In honor of this month’s Make It a Performance Night campaign, we decided to catch up with one of the literal movers and shakers in Sacramento’s creative scene, Sacramento Ballet’s and Capital Dance Project’s Christopher Nachtrab. Since 2009, the charming Long Island native has been spreading the joy of dance to the River City through unforgettable performances, creative artist collaborations, and captivating youth outreach projects.
From our enthused discussion, it’s obvious that dancing is his passion; he’s lucky to make a living doing what he loves, but Nachtrab finds the word “luck” to be a bit problematic. You can say that he entered the world of ballet on the “wrong foot”: his stance is more bow-legged than straight; his ballet training more DIY than formally classical. But through gumption, support and a dash of spite (more on that later), he has been fortunate enough to perform on stages since the age of four. “When I dance, I’m giving audiences my all. I never feel more alive than when I’m performing.”
Read on and learn how the unconventional dancer made his way out west and discovered his true purpose: to be an advocate for the arts.
Growing up on Long Island with a dance instructor mother and a motivational father, Nachtrab grew up with a healthy appreciation for the performing arts. His early years in the studio introduced him to jazz and tap dance, styles helpful for Nachtrab to emulate the moves of his childhood idols: Gene Kelly and Fred Astaire. At the age of 7, his interests changed, comically, thanks to his competitive nature. He noticed that many of girls in his dance classes were leaving for ballet.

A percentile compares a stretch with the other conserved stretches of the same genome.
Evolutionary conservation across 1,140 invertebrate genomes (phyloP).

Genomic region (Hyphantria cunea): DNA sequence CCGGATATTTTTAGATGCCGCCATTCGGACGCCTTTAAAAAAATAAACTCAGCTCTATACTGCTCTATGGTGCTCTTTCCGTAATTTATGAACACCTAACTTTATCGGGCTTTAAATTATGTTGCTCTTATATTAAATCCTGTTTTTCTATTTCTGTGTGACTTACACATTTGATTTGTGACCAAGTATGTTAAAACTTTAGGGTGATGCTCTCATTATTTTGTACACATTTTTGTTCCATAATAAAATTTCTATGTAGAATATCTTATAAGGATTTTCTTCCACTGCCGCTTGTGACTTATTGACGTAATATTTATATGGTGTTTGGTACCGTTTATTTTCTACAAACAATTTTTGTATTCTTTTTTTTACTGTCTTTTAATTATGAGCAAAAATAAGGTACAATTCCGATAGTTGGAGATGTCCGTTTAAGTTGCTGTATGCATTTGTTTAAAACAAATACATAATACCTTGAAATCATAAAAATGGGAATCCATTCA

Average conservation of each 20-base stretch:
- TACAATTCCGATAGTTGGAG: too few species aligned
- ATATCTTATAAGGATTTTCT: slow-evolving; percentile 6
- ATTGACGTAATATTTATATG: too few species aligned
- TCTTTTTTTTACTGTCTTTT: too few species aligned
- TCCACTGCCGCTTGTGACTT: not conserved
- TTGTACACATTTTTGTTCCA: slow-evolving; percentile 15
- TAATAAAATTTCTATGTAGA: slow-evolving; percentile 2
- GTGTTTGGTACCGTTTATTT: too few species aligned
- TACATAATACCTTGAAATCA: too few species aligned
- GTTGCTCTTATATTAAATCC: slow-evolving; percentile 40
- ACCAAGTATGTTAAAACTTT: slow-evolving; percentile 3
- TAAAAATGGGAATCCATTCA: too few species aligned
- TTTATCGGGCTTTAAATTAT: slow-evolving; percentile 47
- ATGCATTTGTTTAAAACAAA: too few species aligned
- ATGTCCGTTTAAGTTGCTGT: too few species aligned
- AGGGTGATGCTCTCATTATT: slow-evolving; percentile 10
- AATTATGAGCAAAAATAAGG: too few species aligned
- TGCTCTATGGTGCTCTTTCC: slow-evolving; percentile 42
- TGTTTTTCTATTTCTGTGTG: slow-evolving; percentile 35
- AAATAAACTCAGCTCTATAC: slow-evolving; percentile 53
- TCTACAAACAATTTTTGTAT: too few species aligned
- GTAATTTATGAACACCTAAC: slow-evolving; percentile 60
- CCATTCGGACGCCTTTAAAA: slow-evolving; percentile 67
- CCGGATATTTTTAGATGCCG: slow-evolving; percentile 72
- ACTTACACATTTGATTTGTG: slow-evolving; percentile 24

“I would often hear that ballet was more of a girl thing, that ‘boys don’t do ballet’. I took that as a challenge. I wanted to prove that I could not only learn ballet but that I could do it better than the rest of girls,” Nachtrab laughs.
Luckily, he turned that pre-pubescent spite into genuine passion. Watching world-renowned dancer Robert Hill perform in Swan Lake at age 9 let him realize that males too can pirouette. Encouraged by his mother, Nachtrab wrote to Hill, sharing his teasing stories and asking the dancer what it’s like to be a male in the performing arts. To his surprise, Hill responded.
“The letter said something like ‘some people judge others too much in life, just keep working and reaching for your dreams.’ Having support from someone like a famous principal dancer had a profound effect on me. From that moment forward, I knew that ballet was my calling.”
His family supported his passion, learning the ins-and-outs of the art with him, “Ballet was a family experience. Although my mom was a formally trained dancer, her professional career focused more on other dance genres, so she would spend her nights reading up on technique so she could teach me correctly” As Nachtrab advanced, his family drove to New York City so he could receive a more expansive ballet education. “Those classes showed me that I had a lot of catching up and I was constantly reminded that I didn’t have the same look as everyone else. My legs weren’t right, my form was off and I often felt discouraged.”
Thankfully, with family encouragement he persevered. Nachtrab later continued his dance studies at Indiana University’s Jacobs School of Music and started his professional career as an apprentice with the Richmond Ballet in Virginia.
His three years in Virginia gave Nachtrab a taste of the theatrical. Under the tutelage of the company’s ballet master, Malcolm Burn, Nachtrab learned to open up through character acting. “As a student, you learn to follow and repeat steps, but with his guidance, I really learned how to command the stage.” He often played the jester in productions – Sancho Panza in Don Quixote, the ugly stepsister in Cinderella. While he enjoyed his time at the Company, Nachtrab knew he wanted something more for his career.